Running down a narrow river at 90 Km/h (55 mph), sheering a sheep, bathing in sulphur pools, after enjoying a gourmet meal, and stopping by to taste a delicious Riesling (among other wonderfully crafted cuvées) at a renowned winery on the way back to the city is also part of the research one has to undertake to thoroughly understand the culture. Not to mention witnessing breathtaking natural sceneries not even 30 kms (20 miles) apart – from the snowed in mountain tops an hour and a half away (now open for skying) to the Pacific Ocean, 15 minutes away.
There is no doubt that despite the backdrop of the tragedy Christchurch remains one of the most privileged places in the World. Quality of life is not just a slogan in Christchurch, it is a way of life. The single word I would use to describe the primal quality of everything we are experiencing is: authenticity. The most unassuming fish dish at a local pub turns into a top quality meal you would expect at top restaurants in most renowned cities worldwide, from Paris to New York through Sao Paulo, and the principal reason is always the same, around the World, the quality of a great “plat” is first dictated by the quality of its raw ingredients; and New Zealand has those ingredients in abundance.
We are now entering our second week in Christchurch and starting to develop some key themes on how we can assist the city as it goes through its rebuild and transition process. In the previous week we met with many people each of who had strong views on what was needed to develop a sustainable and economically prosperous city. Like any large scale change there are many opinions about how to approach the challenge but a single view coming through is that change is essential and in many cases inevitable.
Education was a key theme. We met with people who are passionate about ensuring that the education process supports the community’s needs and gave the individual student the skills to compete and contribute to society. There was also the understanding that learning is a life long process that the education system has to support.
We met with many people who had left Christchurch as they graduated from university and had now returned. The common theme is that Christchurch is a great place to rear and educate their children. Also we met many migrants that had married people from Christchurch overseas and had settled in Christchurch for the same reason. This presents Christchurch with an influx of talent gives it leverage for developing new and existing businesses and cultural change.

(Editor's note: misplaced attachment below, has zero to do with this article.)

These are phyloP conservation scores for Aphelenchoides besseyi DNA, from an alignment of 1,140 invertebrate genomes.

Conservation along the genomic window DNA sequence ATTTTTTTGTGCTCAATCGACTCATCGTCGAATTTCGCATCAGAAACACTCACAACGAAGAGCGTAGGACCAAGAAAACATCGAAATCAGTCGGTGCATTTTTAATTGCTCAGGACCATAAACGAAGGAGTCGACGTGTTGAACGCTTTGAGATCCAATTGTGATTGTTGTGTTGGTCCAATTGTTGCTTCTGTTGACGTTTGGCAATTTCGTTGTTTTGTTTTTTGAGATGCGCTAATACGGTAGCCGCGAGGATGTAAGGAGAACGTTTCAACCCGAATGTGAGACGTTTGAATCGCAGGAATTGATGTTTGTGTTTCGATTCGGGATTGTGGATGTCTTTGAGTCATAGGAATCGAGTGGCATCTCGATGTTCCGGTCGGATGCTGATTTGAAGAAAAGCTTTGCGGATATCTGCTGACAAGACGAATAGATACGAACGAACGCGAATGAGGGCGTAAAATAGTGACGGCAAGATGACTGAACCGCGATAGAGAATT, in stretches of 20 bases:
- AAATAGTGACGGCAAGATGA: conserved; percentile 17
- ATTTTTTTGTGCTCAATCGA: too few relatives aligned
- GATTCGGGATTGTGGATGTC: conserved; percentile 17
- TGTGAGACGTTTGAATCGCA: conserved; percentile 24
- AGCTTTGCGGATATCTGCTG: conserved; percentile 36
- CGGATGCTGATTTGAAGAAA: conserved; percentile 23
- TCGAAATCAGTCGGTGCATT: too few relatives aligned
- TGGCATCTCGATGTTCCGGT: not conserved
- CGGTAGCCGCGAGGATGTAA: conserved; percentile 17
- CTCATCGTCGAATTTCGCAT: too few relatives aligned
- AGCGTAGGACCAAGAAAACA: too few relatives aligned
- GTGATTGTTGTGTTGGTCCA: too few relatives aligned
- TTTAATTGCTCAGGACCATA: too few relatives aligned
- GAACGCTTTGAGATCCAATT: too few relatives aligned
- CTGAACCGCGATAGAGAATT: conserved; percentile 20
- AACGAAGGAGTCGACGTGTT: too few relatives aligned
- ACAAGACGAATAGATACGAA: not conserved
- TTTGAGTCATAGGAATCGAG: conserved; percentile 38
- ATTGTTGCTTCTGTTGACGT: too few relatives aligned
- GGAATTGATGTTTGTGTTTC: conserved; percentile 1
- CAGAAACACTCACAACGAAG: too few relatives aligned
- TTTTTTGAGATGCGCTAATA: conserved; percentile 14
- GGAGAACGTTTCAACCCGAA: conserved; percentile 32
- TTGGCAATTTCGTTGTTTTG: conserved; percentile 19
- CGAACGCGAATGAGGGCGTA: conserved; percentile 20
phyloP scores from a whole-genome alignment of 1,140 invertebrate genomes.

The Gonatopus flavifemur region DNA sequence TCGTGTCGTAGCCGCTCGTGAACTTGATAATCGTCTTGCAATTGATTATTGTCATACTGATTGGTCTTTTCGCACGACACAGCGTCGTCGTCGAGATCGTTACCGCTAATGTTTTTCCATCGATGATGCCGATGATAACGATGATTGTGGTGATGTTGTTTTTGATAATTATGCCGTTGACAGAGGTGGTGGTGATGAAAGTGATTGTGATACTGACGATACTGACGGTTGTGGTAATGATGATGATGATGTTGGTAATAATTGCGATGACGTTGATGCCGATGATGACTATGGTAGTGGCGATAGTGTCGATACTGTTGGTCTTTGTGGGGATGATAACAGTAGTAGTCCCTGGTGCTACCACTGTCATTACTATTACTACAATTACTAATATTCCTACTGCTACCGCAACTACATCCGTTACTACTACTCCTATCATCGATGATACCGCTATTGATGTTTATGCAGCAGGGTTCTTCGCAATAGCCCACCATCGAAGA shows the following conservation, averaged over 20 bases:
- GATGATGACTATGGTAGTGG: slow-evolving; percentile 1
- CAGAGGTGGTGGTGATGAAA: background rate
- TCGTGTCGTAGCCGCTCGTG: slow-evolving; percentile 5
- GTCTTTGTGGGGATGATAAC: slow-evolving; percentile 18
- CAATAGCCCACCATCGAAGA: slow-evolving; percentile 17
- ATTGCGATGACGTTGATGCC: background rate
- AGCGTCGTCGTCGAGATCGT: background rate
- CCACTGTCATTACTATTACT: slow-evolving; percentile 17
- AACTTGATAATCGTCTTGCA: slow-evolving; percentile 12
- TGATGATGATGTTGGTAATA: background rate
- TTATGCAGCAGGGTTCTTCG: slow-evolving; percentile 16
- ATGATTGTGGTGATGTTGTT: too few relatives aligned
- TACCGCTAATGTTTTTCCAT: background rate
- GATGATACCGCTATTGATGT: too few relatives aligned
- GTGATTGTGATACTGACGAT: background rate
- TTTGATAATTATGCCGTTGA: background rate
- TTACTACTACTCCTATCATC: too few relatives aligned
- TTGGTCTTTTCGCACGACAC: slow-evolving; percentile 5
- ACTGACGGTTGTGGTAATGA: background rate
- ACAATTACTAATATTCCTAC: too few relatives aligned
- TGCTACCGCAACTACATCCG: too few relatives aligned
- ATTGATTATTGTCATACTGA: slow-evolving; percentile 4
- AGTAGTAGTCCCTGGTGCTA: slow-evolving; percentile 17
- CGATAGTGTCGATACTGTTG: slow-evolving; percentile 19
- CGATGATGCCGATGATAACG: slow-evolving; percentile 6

There was a lot of talk about innovation being a way of creating economic advantage. It was clear that a great many inventions and products had come from this region but had been productised and developed overseas due to lack of venture capital or distance from the market. There is a diverse range of views on what is innovation and the best way to foster it.
Over the weekend we took a tour around the Red Zone which is the areas worst affected by the earthquake. We saw streets where all the houses were either destroyed or were unliveable. We saw walls that are supported by shipping containers. Although many houses have been repaired there is a long way to go. Everywhere we went there were street blockages as teams repairing water and sewage services moved through. We were told that any trip around the city is unpredictable due to the constant road closures and repair work.
At a personal level many people we meet are still traumatised by the earthquake and the going recovery efforts. Everyone has a story about what happened to them and their families on the day of the quake. Also nearly all have damaged homes that in many cases have not been repaired so it can be difficult to focus on the bigger picture of city recovery.